food-pics example method section

excerpts from: 
Meule, A., Kuebler, A., & Blechert, J. (2013). Time course of electrocortical food-cue responses during cognitive regulation of craving. Frontiers in Eating Behavior, 4, 1-11. Article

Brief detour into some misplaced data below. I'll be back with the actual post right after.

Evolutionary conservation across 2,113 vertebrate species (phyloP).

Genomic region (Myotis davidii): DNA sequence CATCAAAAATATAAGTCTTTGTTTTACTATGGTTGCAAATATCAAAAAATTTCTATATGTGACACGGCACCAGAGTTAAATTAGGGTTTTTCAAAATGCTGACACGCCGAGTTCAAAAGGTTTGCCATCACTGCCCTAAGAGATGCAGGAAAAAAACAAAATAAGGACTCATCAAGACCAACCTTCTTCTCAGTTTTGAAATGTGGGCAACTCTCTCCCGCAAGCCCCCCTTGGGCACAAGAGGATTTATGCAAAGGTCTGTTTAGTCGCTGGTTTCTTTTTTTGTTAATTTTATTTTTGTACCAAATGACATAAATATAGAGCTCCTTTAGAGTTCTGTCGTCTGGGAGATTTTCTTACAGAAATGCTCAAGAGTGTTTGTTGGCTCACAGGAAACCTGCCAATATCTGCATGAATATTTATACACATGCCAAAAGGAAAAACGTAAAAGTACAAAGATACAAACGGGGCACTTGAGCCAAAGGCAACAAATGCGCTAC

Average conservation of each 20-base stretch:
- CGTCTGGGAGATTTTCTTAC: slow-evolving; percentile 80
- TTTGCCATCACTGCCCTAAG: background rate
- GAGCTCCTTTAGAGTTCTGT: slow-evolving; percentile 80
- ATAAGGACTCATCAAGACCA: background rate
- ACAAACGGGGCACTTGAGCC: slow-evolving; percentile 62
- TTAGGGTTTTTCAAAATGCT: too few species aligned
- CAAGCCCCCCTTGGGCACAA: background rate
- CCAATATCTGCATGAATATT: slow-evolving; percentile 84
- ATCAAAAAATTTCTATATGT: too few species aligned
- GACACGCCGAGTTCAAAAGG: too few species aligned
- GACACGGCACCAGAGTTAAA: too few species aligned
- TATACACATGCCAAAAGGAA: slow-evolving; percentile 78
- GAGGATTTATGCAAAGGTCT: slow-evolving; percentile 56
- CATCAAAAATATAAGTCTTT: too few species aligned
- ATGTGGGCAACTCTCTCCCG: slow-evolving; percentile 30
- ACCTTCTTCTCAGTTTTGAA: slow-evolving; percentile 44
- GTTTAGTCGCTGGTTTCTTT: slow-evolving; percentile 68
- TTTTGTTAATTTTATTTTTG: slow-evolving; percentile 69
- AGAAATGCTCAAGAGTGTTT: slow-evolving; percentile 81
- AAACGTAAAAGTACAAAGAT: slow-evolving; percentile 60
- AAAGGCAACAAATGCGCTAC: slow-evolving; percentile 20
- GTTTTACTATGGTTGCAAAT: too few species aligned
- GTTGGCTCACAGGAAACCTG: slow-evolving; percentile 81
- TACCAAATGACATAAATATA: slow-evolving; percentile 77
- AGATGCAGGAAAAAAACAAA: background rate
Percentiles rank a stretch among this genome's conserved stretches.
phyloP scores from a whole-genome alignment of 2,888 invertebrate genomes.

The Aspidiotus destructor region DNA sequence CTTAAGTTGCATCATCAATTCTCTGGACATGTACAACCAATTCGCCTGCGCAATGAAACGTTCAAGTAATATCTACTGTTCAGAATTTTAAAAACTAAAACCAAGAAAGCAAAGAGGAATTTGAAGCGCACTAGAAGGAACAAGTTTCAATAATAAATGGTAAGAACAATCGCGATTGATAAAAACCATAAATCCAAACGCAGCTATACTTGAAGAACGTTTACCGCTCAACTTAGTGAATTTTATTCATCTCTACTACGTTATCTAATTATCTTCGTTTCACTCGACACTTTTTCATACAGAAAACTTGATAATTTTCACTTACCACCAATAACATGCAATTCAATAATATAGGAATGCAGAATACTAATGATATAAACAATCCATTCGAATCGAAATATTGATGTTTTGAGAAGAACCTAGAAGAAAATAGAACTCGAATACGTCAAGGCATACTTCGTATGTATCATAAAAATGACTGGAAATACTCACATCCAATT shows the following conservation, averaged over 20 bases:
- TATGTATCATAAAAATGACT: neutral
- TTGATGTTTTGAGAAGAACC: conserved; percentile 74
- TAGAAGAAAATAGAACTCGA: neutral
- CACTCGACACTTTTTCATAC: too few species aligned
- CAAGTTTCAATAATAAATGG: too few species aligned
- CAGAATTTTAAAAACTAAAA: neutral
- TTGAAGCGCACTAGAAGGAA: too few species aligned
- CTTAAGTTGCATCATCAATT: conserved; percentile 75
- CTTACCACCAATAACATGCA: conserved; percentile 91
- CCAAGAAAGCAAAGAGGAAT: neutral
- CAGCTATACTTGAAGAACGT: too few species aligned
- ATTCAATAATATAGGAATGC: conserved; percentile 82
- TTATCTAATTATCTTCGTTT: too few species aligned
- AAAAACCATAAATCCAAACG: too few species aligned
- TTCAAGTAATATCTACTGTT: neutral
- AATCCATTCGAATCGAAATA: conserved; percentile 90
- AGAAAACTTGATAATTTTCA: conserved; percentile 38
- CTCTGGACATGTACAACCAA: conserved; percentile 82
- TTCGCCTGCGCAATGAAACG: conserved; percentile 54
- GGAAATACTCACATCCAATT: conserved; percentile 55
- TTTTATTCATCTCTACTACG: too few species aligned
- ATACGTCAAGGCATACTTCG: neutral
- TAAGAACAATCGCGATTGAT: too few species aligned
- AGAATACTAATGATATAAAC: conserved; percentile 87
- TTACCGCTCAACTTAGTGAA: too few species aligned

"Stimuli were selected from a food picture database featuring food images with simple figure ground compositions for experimental research (Meule and Blechert, 2012) and comprised pictures of 34 high-calorie and 34 low-calorie foods. High-calorie food pictures included both sweet (e.g. candy, chocolate, cake) and savory (e.g. French fries, burger, pizza) foods (Fig. 1a). Low-calorie food pictures included vegetables, fruits, salad, and crisp bread (Fig. 1b). All pictures had the same resolution and color depth (600 x 450 pixels, 96 dpi, 24 bpp) and were homogenous with regard to background color and camera distance. High- and low-calorie food pictures did not differ in color (RGB), brightness, spatial frequencies and contrast (all ts(66) < 0.78, ns), visual complexity ( edge detection: t(66) = -0.95, ns; subjective complexity ratings: t(66) = -1.41, ns), and subjective palatability ratings (t(66) = 1.36, ns). High-calorie food pictures displayed foods with a higher calorie density (M = 360.98 kcal/100g, SD = 140.87) as compared with low-calorie food pictures (M = 35.44 kcal/100g, SD = 26.66; t(66) = 13.24, p < .001). Similarly, the total amount of calories displayed in high-calorie food pictures (M = 625.23 kcal/image, SD = 680.92) was higher than that of low-calorie food pictures (M = 97.95 kcal/image, SD = 109.81, t(66) = 4.56, p < .001)."